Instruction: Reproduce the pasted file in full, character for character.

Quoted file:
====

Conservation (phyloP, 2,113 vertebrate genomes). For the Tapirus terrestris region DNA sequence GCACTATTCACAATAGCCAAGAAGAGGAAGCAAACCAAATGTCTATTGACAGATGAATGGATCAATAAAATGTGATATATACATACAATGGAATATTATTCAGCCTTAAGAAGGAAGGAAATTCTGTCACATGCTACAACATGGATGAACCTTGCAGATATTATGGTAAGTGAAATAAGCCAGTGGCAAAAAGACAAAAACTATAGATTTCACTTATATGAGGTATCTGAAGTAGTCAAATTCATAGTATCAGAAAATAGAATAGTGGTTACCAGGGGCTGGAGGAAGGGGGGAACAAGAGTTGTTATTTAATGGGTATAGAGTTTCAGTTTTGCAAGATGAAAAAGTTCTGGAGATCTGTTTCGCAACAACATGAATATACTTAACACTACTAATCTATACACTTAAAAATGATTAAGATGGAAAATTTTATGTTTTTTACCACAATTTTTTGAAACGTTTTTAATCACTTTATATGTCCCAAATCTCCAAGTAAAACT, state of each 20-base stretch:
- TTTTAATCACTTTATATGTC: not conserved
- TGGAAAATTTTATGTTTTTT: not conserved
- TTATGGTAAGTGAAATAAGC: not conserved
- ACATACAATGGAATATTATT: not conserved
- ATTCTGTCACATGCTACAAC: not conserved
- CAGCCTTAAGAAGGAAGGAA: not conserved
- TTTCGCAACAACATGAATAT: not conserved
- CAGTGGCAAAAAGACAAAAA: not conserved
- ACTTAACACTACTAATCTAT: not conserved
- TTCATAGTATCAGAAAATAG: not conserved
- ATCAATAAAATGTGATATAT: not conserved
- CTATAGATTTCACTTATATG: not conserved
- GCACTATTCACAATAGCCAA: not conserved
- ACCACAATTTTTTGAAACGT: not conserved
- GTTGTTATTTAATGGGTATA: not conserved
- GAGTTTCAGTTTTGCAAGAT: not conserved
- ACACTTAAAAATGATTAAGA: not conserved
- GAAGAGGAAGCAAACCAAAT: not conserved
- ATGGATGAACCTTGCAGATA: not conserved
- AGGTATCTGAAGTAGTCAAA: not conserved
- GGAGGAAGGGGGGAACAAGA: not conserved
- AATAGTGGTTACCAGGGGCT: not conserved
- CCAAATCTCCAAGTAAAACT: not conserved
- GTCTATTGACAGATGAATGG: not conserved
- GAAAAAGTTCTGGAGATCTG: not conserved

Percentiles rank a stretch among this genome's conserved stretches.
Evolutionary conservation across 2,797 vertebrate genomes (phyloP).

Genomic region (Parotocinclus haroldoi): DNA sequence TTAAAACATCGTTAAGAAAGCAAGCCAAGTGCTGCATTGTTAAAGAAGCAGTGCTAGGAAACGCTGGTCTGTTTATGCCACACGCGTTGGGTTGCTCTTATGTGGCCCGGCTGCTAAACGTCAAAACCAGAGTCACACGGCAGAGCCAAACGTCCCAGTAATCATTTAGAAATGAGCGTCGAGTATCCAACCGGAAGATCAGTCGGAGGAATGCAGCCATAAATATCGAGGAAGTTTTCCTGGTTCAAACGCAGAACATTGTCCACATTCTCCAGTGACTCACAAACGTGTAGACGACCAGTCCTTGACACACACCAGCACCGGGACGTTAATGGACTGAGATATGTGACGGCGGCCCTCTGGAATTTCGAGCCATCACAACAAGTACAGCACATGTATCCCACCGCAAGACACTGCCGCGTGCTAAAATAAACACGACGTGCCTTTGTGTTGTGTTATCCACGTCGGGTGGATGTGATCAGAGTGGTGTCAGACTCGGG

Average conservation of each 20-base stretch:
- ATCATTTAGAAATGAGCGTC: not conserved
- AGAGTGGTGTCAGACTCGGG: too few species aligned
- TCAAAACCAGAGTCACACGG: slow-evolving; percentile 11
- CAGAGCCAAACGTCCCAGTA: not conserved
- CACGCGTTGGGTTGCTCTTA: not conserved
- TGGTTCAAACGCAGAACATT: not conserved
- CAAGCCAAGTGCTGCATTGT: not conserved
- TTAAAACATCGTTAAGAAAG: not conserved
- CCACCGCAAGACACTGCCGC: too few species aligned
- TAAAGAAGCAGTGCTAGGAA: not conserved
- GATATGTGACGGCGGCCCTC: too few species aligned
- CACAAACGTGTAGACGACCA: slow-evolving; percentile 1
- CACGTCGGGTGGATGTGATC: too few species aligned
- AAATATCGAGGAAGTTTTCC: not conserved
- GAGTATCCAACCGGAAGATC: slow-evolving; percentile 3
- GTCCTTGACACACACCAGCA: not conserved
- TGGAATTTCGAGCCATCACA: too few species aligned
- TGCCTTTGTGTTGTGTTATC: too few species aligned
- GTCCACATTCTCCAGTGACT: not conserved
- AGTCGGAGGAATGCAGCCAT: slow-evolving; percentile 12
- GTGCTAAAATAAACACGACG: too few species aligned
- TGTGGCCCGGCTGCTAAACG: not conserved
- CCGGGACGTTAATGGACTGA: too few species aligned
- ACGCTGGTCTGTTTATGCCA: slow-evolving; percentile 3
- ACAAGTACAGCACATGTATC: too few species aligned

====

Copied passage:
Conservation (phyloP, 2,113 vertebrate genomes). For the Tapirus terrestris region DNA sequence GCACTATTCACAATAGCCAAGAAGAGGAAGCAAACCAAATGTCTATTGACAGATGAATGGATCAATAAAATGTGATATATACATACAATGGAATATTATTCAGCCTTAAGAAGGAAGGAAATTCTGTCACATGCTACAACATGGATGAACCTTGCAGATATTATGGTAAGTGAAATAAGCCAGTGGCAAAAAGACAAAAACTATAGATTTCACTTATATGAGGTATCTGAAGTAGTCAAATTCATAGTATCAGAAAATAGAATAGTGGTTACCAGGGGCTGGAGGAAGGGGGGAACAAGAGTTGTTATTTAATGGGTATAGAGTTTCAGTTTTGCAAGATGAAAAAGTTCTGGAGATCTGTTTCGCAACAACATGAATATACTTAACACTACTAATCTATACACTTAAAAATGATTAAGATGGAAAATTTTATGTTTTTTACCACAATTTTTTGAAACGTTTTTAATCACTTTATATGTCCCAAATCTCCAAGTAAAACT, state of each 20-base stretch:
- TTTTAATCACTTTATATGTC: not conserved
- TGGAAAATTTTATGTTTTTT: not conserved
- TTATGGTAAGTGAAATAAGC: not conserved
- ACATACAATGGAATATTATT: not conserved
- ATTCTGTCACATGCTACAAC: not conserved
- CAGCCTTAAGAAGGAAGGAA: not conserved
- TTTCGCAACAACATGAATAT: not conserved
- CAGTGGCAAAAAGACAAAAA: not conserved
- ACTTAACACTACTAATCTAT: not conserved
- TTCATAGTATCAGAAAATAG: not conserved
- ATCAATAAAATGTGATATAT: not conserved
- CTATAGATTTCACTTATATG: not conserved
- GCACTATTCACAATAGCCAA: not conserved
- ACCACAATTTTTTGAAACGT: not conserved
- GTTGTTATTTAATGGGTATA: not conserved
- GAGTTTCAGTTTTGCAAGAT: not conserved
- ACACTTAAAAATGATTAAGA: not conserved
- GAAGAGGAAGCAAACCAAAT: not conserved
- ATGGATGAACCTTGCAGATA: not conserved
- AGGTATCTGAAGTAGTCAAA: not conserved
- GGAGGAAGGGGGGAACAAGA: not conserved
- AATAGTGGTTACCAGGGGCT: not conserved
- CCAAATCTCCAAGTAAAACT: not conserved
- GTCTATTGACAGATGAATGG: not conserved
- GAAAAAGTTCTGGAGATCTG: not conserved

Percentiles rank a stretch among this genome's conserved stretches.
Evolutionary conservation across 2,797 vertebrate genomes (phyloP).

Genomic region (Parotocinclus haroldoi): DNA sequence TTAAAACATCGTTAAGAAAGCAAGCCAAGTGCTGCATTGTTAAAGAAGCAGTGCTAGGAAACGCTGGTCTGTTTATGCCACACGCGTTGGGTTGCTCTTATGTGGCCCGGCTGCTAAACGTCAAAACCAGAGTCACACGGCAGAGCCAAACGTCCCAGTAATCATTTAGAAATGAGCGTCGAGTATCCAACCGGAAGATCAGTCGGAGGAATGCAGCCATAAATATCGAGGAAGTTTTCCTGGTTCAAACGCAGAACATTGTCCACATTCTCCAGTGACTCACAAACGTGTAGACGACCAGTCCTTGACACACACCAGCACCGGGACGTTAATGGACTGAGATATGTGACGGCGGCCCTCTGGAATTTCGAGCCATCACAACAAGTACAGCACATGTATCCCACCGCAAGACACTGCCGCGTGCTAAAATAAACACGACGTGCCTTTGTGTTGTGTTATCCACGTCGGGTGGATGTGATCAGAGTGGTGTCAGACTCGGG

Average conservation of each 20-base stretch:
- ATCATTTAGAAATGAGCGTC: not conserved
- AGAGTGGTGTCAGACTCGGG: too few species aligned
- TCAAAACCAGAGTCACACGG: slow-evolving; percentile 11
- CAGAGCCAAACGTCCCAGTA: not conserved
- CACGCGTTGGGTTGCTCTTA: not conserved
- TGGTTCAAACGCAGAACATT: not conserved
- CAAGCCAAGTGCTGCATTGT: not conserved
- TTAAAACATCGTTAAGAAAG: not conserved
- CCACCGCAAGACACTGCCGC: too few species aligned
- TAAAGAAGCAGTGCTAGGAA: not conserved
- GATATGTGACGGCGGCCCTC: too few species aligned
- CACAAACGTGTAGACGACCA: slow-evolving; percentile 1
- CACGTCGGGTGGATGTGATC: too few species aligned
- AAATATCGAGGAAGTTTTCC: not conserved
- GAGTATCCAACCGGAAGATC: slow-evolving; percentile 3
- GTCCTTGACACACACCAGCA: not conserved
- TGGAATTTCGAGCCATCACA: too few species aligned
- TGCCTTTGTGTTGTGTTATC: too few species aligned
- GTCCACATTCTCCAGTGACT: not conserved
- AGTCGGAGGAATGCAGCCAT: slow-evolving; percentile 12
- GTGCTAAAATAAACACGACG: too few species aligned
- TGTGGCCCGGCTGCTAAACG: not conserved
- CCGGGACGTTAATGGACTGA: too few species aligned
- ACGCTGGTCTGTTTATGCCA: slow-evolving; percentile 3
- ACAAGTACAGCACATGTATC: too few species aligned